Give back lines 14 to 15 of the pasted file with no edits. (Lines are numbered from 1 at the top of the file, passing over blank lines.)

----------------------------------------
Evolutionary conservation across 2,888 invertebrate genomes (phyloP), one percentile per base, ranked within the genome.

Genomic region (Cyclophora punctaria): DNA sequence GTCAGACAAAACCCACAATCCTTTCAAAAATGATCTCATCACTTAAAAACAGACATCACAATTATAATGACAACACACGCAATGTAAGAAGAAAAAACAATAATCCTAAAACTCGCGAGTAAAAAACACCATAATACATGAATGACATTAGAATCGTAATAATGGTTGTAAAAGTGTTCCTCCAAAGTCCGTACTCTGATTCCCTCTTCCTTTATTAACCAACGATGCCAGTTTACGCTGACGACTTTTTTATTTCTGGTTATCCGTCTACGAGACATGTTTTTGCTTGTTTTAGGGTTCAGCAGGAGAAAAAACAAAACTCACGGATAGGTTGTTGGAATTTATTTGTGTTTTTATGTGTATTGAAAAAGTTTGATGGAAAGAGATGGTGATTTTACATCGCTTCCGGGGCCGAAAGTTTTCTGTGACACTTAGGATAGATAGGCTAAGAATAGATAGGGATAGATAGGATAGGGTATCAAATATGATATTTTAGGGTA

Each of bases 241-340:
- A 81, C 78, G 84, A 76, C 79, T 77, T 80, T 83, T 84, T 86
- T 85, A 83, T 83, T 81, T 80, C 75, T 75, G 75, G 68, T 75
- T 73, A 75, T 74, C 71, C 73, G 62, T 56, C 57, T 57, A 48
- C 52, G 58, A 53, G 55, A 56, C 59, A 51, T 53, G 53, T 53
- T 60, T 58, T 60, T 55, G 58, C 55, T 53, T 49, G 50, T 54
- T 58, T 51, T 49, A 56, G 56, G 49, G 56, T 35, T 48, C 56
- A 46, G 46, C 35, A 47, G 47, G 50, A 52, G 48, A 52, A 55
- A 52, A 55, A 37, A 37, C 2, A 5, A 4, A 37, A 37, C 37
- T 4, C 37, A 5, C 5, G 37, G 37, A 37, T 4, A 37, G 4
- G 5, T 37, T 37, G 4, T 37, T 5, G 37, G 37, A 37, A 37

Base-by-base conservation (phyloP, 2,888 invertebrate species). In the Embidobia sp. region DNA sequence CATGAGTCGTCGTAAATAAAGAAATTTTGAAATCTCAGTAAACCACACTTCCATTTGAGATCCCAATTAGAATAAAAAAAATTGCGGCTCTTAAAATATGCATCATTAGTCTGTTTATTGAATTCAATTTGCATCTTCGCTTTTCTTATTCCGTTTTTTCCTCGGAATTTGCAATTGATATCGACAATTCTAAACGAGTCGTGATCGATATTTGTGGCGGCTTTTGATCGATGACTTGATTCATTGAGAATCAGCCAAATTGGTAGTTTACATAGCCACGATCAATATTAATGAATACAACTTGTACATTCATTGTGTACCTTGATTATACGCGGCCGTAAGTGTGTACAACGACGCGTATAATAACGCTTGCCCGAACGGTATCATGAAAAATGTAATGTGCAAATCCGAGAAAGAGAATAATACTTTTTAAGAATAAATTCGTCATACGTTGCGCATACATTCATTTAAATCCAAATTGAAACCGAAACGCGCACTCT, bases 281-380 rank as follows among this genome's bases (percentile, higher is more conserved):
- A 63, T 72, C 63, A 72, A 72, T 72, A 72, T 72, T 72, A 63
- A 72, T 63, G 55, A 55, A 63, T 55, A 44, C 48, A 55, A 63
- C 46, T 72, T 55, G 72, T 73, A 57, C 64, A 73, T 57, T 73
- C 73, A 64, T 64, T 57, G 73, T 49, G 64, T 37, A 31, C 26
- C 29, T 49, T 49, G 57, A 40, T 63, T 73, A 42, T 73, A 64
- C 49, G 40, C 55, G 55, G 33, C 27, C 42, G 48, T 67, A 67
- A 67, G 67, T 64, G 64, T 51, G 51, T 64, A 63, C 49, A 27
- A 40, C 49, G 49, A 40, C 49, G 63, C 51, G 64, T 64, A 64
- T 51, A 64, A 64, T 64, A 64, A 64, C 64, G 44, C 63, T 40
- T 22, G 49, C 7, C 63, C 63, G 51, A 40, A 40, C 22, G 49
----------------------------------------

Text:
Base-by-base conservation (phyloP, 2,888 invertebrate species). In the Embidobia sp. region DNA sequence CATGAGTCGTCGTAAATAAAGAAATTTTGAAATCTCAGTAAACCACACTTCCATTTGAGATCCCAATTAGAATAAAAAAAATTGCGGCTCTTAAAATATGCATCATTAGTCTGTTTATTGAATTCAATTTGCATCTTCGCTTTTCTTATTCCGTTTTTTCCTCGGAATTTGCAATTGATATCGACAATTCTAAACGAGTCGTGATCGATATTTGTGGCGGCTTTTGATCGATGACTTGATTCATTGAGAATCAGCCAAATTGGTAGTTTACATAGCCACGATCAATATTAATGAATACAACTTGTACATTCATTGTGTACCTTGATTATACGCGGCCGTAAGTGTGTACAACGACGCGTATAATAACGCTTGCCCGAACGGTATCATGAAAAATGTAATGTGCAAATCCGAGAAAGAGAATAATACTTTTTAAGAATAAATTCGTCATACGTTGCGCATACATTCATTTAAATCCAAATTGAAACCGAAACGCGCACTCT, bases 281-380 rank as follows among this genome's bases (percentile, higher is more conserved):
- A 63, T 72, C 63, A 72, A 72, T 72, A 72, T 72, T 72, A 63